Holmes was elected as a United States Representative from Massachusetts in 1816, serving from March 4, 1817, to his resignation on March 15, 1820.[1] During the 16th Congress, Holmes served as chairman of the Committee on Expenditures in the Department of State. Holmes supported William H. Crawford, (a "Crawford Republican"), and John Quincy Adams. He was opposed to Andrew Jackson, (an "Anti-Jackson").

Holmes supported the Missouri Compromise, and was praised for his pamphlet Mr. Holmes's Letter to the People of Maine by Thomas Jefferson. In the letter, Jefferson thanks Holmes for a copy of this pamphlet. This pamphlet defends Holmes' position on supporting the Missouri Compromise–the admission of Maine as a free state with the admission of Missouri as a slave state, which was an unpopular position in Maine. This letter is also notable for being the first written attestation of the phrase "to have the wolf by the ear". Jefferson himself rejected the compromise:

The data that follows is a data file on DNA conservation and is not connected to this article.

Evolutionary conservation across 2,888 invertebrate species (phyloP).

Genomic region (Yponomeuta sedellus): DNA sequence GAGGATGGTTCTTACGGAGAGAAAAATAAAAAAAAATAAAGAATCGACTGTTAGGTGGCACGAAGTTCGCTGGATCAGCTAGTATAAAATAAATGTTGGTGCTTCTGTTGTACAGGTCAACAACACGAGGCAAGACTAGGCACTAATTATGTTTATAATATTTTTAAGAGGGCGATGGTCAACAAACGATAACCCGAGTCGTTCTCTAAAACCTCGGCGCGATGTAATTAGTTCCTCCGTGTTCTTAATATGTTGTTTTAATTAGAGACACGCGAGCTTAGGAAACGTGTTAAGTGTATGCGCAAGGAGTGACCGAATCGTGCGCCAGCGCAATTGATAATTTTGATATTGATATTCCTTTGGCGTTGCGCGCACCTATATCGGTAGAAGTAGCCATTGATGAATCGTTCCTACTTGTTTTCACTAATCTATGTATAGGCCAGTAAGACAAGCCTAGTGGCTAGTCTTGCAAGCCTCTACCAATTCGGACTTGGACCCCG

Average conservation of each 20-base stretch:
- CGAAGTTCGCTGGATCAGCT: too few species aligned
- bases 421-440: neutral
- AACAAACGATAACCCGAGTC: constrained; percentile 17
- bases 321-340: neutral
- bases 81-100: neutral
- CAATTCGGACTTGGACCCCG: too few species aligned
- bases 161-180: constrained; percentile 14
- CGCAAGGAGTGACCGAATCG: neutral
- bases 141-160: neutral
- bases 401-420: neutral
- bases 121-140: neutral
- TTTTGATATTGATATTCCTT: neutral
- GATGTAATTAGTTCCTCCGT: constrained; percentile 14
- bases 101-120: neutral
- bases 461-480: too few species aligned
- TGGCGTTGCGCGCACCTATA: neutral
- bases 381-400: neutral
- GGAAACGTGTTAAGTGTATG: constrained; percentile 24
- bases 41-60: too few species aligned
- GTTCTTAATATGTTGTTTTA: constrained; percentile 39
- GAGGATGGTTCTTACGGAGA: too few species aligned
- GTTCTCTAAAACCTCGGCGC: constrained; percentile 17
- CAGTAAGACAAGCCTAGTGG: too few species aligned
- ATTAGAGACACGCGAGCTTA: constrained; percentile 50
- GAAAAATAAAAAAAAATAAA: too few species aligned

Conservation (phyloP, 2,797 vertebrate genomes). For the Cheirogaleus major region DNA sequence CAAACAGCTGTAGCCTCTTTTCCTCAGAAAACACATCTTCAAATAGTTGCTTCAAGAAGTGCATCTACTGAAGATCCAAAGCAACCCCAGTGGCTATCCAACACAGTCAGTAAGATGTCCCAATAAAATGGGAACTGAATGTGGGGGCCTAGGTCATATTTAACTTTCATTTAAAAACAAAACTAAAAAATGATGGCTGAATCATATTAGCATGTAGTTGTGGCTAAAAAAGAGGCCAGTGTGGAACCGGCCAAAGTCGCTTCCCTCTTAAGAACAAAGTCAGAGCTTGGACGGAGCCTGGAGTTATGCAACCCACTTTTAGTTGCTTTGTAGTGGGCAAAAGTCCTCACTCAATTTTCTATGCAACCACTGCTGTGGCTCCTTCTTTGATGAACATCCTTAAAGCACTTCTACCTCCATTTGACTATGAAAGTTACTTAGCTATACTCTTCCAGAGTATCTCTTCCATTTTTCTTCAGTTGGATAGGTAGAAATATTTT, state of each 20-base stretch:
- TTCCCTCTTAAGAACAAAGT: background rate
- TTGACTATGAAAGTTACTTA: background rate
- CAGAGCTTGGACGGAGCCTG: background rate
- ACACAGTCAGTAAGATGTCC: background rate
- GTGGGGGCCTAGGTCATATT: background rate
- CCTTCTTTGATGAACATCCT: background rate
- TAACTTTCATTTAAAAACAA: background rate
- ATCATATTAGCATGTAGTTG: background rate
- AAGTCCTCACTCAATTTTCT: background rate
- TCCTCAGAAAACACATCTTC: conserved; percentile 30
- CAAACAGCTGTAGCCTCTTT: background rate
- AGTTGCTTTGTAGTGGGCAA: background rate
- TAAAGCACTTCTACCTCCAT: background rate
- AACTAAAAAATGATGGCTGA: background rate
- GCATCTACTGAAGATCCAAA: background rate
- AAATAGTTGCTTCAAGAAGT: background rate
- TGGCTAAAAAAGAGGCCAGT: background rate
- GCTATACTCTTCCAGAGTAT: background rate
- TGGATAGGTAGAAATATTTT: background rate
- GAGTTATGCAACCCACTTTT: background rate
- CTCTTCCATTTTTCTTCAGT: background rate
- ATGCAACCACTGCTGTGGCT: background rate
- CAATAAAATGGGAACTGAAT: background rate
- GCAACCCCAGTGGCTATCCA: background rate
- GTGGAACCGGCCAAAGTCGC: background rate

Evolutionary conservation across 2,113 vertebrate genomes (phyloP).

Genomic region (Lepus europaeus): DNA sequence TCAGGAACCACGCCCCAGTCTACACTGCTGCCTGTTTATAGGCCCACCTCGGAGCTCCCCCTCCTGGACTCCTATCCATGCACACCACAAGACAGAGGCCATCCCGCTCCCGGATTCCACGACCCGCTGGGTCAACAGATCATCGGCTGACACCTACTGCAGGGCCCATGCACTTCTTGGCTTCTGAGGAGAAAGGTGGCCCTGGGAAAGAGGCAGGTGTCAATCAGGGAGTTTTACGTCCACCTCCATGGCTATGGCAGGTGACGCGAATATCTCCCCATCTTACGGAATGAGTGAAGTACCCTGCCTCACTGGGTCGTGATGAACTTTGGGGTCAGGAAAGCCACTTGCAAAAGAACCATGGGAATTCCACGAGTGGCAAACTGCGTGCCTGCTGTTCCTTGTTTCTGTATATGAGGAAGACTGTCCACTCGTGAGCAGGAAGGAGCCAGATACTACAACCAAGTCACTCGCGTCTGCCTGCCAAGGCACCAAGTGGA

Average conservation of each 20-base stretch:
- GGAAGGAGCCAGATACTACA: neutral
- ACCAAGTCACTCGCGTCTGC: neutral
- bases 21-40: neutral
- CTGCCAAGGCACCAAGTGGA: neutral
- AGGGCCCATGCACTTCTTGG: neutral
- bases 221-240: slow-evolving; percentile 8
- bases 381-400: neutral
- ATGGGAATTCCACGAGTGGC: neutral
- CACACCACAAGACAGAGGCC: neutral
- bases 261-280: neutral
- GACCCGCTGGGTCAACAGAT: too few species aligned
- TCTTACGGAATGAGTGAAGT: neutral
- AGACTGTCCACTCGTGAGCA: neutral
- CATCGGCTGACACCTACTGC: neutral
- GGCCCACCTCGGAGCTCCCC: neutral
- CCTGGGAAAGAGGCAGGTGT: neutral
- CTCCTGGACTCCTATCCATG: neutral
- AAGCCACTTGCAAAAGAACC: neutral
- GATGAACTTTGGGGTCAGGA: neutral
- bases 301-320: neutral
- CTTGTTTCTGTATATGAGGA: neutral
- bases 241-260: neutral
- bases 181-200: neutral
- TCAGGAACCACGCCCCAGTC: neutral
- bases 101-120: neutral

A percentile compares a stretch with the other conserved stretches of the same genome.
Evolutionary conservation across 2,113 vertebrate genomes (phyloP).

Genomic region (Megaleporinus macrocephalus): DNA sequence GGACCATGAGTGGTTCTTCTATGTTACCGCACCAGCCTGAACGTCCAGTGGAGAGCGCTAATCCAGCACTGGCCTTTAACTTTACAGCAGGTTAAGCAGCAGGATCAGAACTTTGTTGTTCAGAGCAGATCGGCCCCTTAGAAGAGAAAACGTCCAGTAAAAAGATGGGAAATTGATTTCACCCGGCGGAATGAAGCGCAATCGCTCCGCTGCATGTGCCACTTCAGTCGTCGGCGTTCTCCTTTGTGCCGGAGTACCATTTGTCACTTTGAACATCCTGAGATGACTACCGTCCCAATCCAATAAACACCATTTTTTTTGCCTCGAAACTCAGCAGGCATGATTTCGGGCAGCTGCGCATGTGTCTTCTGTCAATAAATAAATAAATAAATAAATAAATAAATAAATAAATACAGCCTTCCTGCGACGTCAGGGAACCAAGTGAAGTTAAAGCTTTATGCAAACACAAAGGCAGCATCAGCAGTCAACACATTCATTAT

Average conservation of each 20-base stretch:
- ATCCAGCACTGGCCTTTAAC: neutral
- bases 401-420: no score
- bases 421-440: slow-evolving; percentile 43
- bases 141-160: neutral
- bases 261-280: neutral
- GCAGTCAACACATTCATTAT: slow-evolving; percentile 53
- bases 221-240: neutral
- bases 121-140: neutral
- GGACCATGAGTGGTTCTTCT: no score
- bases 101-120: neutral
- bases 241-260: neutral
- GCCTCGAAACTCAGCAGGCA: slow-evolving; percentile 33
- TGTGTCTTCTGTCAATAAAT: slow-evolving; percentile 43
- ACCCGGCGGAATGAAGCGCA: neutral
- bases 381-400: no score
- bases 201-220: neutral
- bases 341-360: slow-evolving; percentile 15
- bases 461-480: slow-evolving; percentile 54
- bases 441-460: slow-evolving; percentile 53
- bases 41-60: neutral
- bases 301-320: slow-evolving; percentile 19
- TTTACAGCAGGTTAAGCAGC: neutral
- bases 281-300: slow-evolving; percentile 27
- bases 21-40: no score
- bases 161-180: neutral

"But this momentous question, like a fire bell in the night, awakened and filled me with terror. I considered it at once as the knell of the Union. it is hushed indeed for the moment. but this is a reprieve only, not a final sentence. a geographical line, coinciding with a marked principle, moral and political, once conceived and held up to the angry passions of men, will never be obliterated; and every new irritation will mark it deeper and deeper. (...) An abstinence too from this act of power would remove the jealousy excited by the undertaking of Congress, to regulate the condition of the different descriptions of men composing a state. this certainly is the exclusive right of every state, which nothing in the constitution has taken from them and given to the general government. could congress, for example say that the Non-freemen of Connecticut, shall be freemen, or that they shall not emigrate into any other state? " (Source: Letter by Thomas Jefferson to John Holmes, April 22, 1820)